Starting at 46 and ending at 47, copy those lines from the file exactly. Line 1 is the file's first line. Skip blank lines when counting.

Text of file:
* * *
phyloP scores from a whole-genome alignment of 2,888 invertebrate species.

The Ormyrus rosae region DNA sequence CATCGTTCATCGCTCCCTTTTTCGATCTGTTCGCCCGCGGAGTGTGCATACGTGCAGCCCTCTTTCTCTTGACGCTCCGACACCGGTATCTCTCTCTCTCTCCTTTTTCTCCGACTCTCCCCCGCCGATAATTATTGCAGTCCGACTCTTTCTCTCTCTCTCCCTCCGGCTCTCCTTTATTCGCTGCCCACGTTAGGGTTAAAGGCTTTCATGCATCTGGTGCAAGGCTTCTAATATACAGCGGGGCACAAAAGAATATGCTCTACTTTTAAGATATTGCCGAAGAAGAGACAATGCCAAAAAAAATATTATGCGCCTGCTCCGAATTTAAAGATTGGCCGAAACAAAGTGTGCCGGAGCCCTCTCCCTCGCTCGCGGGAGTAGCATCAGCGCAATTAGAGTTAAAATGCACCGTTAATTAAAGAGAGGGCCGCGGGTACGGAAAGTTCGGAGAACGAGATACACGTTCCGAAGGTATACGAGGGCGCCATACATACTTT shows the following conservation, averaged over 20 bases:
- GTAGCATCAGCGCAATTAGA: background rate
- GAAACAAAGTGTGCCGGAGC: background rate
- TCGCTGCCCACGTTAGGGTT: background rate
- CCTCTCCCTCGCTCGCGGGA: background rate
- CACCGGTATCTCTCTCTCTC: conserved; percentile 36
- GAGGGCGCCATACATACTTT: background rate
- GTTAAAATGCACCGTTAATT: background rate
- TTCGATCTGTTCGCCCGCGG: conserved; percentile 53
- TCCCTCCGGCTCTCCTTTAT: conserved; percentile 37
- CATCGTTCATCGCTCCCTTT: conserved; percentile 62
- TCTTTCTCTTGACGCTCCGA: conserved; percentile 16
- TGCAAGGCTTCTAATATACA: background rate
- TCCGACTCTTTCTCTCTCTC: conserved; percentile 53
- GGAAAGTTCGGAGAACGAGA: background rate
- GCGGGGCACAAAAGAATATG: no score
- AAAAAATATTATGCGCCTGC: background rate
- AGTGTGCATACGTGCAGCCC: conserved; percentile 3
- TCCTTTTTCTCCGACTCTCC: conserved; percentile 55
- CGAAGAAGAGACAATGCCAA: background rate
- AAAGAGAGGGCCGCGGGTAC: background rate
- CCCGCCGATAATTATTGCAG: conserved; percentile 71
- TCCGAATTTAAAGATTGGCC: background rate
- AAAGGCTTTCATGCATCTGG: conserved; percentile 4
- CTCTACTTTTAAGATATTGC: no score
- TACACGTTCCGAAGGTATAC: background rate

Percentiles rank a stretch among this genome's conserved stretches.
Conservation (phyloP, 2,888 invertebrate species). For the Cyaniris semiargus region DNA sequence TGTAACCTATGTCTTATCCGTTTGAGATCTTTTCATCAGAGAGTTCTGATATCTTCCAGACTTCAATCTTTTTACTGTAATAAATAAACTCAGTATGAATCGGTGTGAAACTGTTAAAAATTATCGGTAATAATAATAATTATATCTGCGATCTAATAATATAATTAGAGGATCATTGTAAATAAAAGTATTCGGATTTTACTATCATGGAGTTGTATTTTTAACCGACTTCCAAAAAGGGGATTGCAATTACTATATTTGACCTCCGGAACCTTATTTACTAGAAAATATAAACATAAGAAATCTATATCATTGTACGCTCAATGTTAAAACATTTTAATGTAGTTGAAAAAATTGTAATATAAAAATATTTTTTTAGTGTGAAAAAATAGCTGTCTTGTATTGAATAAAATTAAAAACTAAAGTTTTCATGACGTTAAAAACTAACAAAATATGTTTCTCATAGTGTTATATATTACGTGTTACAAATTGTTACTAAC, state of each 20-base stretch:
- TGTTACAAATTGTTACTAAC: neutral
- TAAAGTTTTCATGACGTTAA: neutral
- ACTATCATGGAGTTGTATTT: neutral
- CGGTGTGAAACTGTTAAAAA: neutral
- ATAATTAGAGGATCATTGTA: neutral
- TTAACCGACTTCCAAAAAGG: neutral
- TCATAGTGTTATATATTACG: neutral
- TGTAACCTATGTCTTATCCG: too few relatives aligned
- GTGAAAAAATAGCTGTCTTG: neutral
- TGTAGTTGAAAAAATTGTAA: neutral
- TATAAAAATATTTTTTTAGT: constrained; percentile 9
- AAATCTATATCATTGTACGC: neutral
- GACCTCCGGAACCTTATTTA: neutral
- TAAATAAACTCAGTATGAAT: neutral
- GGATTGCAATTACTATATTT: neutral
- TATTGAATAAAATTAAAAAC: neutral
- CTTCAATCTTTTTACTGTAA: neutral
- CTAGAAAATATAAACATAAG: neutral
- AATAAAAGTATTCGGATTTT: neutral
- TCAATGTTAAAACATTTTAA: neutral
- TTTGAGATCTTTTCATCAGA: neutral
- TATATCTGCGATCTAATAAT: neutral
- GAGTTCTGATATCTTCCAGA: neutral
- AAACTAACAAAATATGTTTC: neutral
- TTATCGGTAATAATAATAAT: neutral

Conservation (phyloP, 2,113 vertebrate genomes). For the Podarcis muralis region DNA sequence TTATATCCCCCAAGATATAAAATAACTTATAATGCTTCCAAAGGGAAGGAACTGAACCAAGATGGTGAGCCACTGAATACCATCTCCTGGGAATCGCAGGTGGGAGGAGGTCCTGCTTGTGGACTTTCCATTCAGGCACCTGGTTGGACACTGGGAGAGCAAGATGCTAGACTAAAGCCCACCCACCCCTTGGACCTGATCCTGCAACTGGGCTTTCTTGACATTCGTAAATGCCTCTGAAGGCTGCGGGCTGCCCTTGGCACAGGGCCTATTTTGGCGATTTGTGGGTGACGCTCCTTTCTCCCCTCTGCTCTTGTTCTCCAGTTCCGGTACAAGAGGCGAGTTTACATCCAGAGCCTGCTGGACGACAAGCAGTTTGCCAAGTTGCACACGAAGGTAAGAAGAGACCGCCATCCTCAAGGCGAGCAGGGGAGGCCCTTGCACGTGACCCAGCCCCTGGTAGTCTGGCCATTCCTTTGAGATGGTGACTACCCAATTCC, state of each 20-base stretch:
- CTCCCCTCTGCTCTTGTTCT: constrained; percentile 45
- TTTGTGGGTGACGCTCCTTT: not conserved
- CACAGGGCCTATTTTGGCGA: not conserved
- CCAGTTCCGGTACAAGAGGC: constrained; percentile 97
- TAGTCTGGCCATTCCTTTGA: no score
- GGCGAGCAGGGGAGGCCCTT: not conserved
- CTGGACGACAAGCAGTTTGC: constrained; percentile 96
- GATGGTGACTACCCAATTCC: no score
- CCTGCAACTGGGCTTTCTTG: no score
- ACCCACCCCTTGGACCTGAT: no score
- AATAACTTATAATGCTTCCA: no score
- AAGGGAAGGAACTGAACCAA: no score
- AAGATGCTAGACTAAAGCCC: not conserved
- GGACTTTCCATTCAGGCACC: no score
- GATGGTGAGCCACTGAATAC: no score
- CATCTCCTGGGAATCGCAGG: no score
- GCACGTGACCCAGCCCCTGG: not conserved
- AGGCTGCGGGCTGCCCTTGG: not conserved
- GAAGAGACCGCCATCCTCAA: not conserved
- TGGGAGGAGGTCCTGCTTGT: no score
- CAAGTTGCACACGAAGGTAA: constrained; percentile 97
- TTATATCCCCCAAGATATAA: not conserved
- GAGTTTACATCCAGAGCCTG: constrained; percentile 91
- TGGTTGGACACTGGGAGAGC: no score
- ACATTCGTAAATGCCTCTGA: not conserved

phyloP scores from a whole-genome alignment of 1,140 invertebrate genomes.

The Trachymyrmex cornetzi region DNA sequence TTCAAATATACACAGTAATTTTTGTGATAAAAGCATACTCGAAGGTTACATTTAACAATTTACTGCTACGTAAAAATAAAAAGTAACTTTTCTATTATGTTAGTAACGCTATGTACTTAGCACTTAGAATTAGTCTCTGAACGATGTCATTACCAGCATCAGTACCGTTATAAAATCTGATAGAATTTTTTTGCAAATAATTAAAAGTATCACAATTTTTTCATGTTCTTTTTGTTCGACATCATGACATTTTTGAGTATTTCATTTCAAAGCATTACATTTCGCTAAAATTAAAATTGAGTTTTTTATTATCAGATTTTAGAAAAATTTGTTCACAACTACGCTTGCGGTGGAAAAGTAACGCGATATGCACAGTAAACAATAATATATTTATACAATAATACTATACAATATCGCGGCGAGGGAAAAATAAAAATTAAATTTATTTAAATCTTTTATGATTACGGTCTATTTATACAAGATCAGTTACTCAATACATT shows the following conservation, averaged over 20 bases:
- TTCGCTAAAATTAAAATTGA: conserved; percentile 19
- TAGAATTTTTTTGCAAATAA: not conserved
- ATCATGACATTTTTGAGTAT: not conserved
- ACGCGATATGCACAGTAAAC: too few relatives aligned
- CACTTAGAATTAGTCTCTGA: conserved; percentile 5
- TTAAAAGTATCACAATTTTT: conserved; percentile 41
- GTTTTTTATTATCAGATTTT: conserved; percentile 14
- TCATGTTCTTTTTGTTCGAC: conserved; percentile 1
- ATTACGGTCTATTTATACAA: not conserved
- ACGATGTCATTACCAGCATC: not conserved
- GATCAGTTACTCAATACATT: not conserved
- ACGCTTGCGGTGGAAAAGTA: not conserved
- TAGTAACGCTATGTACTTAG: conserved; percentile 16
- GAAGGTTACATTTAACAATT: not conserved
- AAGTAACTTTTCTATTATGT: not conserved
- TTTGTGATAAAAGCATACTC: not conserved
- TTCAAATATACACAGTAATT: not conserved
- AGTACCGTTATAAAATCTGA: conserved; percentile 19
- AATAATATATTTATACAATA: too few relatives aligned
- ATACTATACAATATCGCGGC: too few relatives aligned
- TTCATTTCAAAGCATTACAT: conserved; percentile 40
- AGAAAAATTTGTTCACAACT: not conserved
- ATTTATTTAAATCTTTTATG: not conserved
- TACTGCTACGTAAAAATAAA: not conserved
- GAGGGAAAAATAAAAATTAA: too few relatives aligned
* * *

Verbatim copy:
- CTTCAATCTTTTTACTGTAA: neutral
- CTAGAAAATATAAACATAAG: neutral